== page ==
Discussion

IL-21 mainly originates from activated CD4+ T cells and natural killer (NK) T cells and exerts its function by interacting with IL-21R, which is expressed in lymphoid tissues, as well as in epithelial cells (32). Recent studies have demonstrated that the ectopic expression of IL-21R is found in hematological malignancies, such as DLBCL (10), adult T-cell leukemia (33) and chronic lymphocytic leukemia (34). However, little knowledge is available regarding the IL-21R expression level in other epithelial tumors, particularly in GC, at least to the best of our knowledge. In this study, we found that IL-21R exhibited an increased expression in GC. The use of the TCGA cohort further verified this result in 386 cases of GAC samples. Consistent with previous reports (10,33,34), a high IL-21R expression was found to be associated with tumor size, lymphatic metastasis, poor survival and recurrence, acting as an independent prognosis factor for the survival of and recurrence in patients with GC. The results of this study indicated that IL-21R may represent a potential biomarker for GC.

Functionally, IL21R, expressed by bone marrow CD14+ cells, accelerates osteoclast formation in multiple myeloma patients (33), participates in the mediation of pro-apoptotic signals in CLL B cells (35) and matrix metalloproteinase signaling in breast cancer, and promotes tumor proliferation, migration and invasion (36). In this study, we also found that the knockdown of IL-21R suppressed GC cell proliferation and invasion. These results indicate that IL-21R may play an oncogenic role in GC cells.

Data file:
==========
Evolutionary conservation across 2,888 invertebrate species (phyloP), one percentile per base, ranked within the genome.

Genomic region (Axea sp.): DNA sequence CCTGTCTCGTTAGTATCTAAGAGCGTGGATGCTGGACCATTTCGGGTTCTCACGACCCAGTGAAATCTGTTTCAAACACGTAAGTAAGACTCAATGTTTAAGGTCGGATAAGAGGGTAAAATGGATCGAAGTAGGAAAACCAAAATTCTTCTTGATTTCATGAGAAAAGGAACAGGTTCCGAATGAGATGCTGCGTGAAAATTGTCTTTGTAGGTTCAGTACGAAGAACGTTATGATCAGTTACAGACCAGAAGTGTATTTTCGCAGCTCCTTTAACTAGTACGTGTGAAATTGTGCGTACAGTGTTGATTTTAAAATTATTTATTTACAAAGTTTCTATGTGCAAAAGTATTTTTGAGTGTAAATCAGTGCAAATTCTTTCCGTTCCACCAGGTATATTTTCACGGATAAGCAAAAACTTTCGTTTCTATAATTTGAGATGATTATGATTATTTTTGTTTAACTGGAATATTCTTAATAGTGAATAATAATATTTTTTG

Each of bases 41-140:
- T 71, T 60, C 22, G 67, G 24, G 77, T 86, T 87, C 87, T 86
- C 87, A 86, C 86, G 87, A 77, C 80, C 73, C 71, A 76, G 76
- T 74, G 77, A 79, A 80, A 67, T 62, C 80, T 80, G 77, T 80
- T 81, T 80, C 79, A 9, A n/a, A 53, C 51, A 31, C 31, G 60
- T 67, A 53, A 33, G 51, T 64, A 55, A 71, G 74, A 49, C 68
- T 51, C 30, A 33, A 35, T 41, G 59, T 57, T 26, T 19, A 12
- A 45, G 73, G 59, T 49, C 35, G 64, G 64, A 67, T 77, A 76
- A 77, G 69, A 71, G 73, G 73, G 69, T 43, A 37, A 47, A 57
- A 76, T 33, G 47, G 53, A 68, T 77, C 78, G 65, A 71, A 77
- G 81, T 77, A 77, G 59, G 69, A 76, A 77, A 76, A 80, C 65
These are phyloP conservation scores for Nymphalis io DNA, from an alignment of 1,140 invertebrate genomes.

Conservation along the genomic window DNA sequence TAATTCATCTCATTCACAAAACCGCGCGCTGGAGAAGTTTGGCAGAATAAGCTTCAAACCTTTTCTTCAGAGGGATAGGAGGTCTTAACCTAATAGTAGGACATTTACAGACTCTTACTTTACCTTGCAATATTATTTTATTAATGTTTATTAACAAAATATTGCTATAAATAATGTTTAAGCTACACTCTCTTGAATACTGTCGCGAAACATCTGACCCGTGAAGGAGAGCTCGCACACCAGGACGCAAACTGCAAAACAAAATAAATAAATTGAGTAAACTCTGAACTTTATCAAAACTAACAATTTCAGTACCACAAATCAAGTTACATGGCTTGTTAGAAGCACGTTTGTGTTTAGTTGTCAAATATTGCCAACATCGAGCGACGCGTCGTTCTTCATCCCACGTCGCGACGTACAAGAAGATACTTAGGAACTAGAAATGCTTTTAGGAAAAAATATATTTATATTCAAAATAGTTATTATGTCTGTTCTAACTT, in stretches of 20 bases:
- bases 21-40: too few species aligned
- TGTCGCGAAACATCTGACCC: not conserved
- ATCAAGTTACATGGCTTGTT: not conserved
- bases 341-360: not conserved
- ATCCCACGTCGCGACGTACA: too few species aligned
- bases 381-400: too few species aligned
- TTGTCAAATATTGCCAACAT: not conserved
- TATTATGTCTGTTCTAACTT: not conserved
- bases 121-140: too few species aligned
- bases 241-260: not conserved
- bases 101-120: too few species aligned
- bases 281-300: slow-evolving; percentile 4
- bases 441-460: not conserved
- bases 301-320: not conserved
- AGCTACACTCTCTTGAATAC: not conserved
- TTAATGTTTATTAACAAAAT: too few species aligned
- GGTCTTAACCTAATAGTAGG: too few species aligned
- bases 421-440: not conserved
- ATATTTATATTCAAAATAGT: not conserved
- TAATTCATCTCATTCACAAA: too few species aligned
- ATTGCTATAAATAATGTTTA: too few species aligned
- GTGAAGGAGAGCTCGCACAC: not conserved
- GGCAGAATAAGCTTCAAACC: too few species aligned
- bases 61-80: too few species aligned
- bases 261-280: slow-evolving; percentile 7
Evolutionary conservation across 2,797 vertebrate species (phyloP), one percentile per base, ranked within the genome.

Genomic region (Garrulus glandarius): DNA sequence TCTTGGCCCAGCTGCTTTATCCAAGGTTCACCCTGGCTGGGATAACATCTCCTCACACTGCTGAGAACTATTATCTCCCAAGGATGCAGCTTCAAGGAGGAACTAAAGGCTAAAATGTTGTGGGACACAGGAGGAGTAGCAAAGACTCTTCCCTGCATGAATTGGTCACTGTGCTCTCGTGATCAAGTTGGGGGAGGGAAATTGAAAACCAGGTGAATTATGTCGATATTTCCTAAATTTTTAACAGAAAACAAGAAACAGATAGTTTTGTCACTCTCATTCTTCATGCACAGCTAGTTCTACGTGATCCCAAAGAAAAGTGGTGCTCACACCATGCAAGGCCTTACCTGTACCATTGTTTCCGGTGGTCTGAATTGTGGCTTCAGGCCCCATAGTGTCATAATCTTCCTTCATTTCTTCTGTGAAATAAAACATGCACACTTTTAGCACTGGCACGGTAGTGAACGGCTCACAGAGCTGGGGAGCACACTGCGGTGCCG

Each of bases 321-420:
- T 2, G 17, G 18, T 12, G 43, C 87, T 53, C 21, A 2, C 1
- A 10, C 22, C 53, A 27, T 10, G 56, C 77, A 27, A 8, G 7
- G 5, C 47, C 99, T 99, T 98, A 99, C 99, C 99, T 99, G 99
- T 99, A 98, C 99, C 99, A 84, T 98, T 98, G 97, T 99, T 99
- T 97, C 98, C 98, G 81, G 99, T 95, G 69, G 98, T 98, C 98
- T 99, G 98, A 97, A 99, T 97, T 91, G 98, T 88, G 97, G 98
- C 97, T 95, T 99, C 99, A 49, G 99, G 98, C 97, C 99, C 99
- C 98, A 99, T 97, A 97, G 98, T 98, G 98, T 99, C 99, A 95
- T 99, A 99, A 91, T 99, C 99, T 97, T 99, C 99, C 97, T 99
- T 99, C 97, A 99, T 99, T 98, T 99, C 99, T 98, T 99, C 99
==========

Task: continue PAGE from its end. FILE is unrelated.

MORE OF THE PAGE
To further explore the mechanisms of action of IL-21R in GC, we investigated its genetic and copy number alterations in GC and found these factors could not comprehensively explain the reasons for IL-21R upregulation in GC. Thus, we focused on its post-transcriptional regulation, such as miRNAs. By bioinformatics analysis, we identified IL-21R as a direct target of miR-125a, and IL-21R overexpression partly alleviated the tumor suppressive effects of miR-125a in GC in vitro and in vivo. Other studies have demonstrated that miR-125a functions as a tumor suppressive factor in various types of cancer (37-39). These data suggested the upregulation of IL-21R was partly due to the downregulation of miR-125a in GC.

It has been recently demonstrated that lncRNAs function as miRNAs sponges and inhibit their activities and functions (40). Accumulating data have indicated that lncRNA MALAT1 promotes cell proliferation, migration and metastasis, and decreases cell apoptosis by sponging multiple miRNAs in various malignancies, such as miR-143-3p and miR-204 in hepatocellular carcinoma (41,42), miR-101 in glioma (43), and miR-429 in renal cell carcinoma (44). Of note, in this study, we also identified MALAT1 as a negative regulator of miR-125a-3p in GC samples, and confirmed that MALAT1 could bind to miR-125a, thereby inhibiting its activity and increasing IL-21R expression. Rescue experiments demonstrated that miR-125a mimic suppressed the activation of the IL-21R/JAK2/STAT3 signaling pathway and partly reversed the promoting effects of MALAT1 on this signaling pathway and on the proliferation of GC cells. These data suggest lncRNA MALAT1 functions as a sponge of miR-125a to regulate IL-21R signaling in GC cells. The findings of this study further documented that MALAT1 was a biomarker for GC metastasis and represented a risk factor for the survival and recurrence of GC.